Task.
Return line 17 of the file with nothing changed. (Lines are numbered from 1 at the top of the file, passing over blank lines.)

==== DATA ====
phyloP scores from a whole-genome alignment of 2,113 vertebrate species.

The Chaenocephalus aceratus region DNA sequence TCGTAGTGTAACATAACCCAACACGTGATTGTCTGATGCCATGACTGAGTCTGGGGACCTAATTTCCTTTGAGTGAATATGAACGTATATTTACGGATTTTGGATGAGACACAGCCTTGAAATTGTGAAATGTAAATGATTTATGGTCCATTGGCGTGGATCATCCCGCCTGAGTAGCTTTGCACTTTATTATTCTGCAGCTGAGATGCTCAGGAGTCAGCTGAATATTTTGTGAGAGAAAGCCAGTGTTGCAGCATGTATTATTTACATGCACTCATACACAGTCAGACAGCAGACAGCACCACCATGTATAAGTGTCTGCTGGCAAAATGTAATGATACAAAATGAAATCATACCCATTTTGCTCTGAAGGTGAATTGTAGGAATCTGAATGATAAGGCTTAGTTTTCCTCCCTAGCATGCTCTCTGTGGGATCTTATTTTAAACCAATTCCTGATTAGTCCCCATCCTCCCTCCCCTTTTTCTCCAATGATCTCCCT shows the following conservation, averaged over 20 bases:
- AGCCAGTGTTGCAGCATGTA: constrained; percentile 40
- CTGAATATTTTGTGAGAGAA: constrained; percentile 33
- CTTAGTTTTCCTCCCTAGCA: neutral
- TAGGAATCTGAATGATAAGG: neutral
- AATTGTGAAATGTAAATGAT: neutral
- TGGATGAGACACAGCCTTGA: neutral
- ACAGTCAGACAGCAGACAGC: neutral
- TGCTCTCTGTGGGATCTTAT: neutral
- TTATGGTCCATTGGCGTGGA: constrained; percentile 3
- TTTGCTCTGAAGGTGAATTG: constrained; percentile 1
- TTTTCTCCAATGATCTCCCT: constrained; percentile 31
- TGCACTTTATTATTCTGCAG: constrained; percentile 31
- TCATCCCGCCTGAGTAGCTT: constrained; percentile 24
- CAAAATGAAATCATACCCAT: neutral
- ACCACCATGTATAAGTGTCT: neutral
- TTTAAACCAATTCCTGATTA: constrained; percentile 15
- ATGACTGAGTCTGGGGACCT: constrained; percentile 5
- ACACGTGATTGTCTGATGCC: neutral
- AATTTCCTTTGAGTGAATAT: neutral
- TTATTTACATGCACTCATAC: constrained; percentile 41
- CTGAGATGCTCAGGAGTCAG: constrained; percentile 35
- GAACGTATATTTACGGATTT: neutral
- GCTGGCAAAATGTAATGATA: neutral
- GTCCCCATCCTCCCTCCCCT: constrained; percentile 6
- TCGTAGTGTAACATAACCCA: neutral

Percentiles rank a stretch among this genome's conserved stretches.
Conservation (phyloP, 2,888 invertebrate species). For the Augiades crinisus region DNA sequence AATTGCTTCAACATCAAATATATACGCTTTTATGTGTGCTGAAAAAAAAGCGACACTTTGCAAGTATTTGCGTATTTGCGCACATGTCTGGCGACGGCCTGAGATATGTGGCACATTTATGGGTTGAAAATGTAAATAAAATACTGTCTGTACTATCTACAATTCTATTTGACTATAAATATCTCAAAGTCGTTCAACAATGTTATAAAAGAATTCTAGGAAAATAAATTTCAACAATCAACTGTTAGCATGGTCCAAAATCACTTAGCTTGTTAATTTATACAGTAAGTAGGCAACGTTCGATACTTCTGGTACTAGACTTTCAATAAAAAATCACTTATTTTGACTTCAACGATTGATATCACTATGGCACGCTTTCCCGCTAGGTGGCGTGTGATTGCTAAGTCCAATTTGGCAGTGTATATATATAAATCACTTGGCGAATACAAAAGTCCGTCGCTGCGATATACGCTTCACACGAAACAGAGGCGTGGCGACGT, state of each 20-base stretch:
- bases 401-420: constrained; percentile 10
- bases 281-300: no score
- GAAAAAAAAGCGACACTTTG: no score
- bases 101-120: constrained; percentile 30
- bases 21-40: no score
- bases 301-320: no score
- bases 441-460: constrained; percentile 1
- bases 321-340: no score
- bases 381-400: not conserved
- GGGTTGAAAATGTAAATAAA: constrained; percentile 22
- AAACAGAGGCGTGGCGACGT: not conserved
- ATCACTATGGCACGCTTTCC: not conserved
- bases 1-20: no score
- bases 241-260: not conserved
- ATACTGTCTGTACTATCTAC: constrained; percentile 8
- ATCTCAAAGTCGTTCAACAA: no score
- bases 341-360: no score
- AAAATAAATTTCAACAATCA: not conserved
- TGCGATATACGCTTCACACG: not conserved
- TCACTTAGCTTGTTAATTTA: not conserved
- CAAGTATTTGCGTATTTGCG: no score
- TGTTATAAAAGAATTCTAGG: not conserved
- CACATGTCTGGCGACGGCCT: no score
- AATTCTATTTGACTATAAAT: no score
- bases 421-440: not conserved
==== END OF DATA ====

- ACCACCATGTATAAGTGTCT: neutral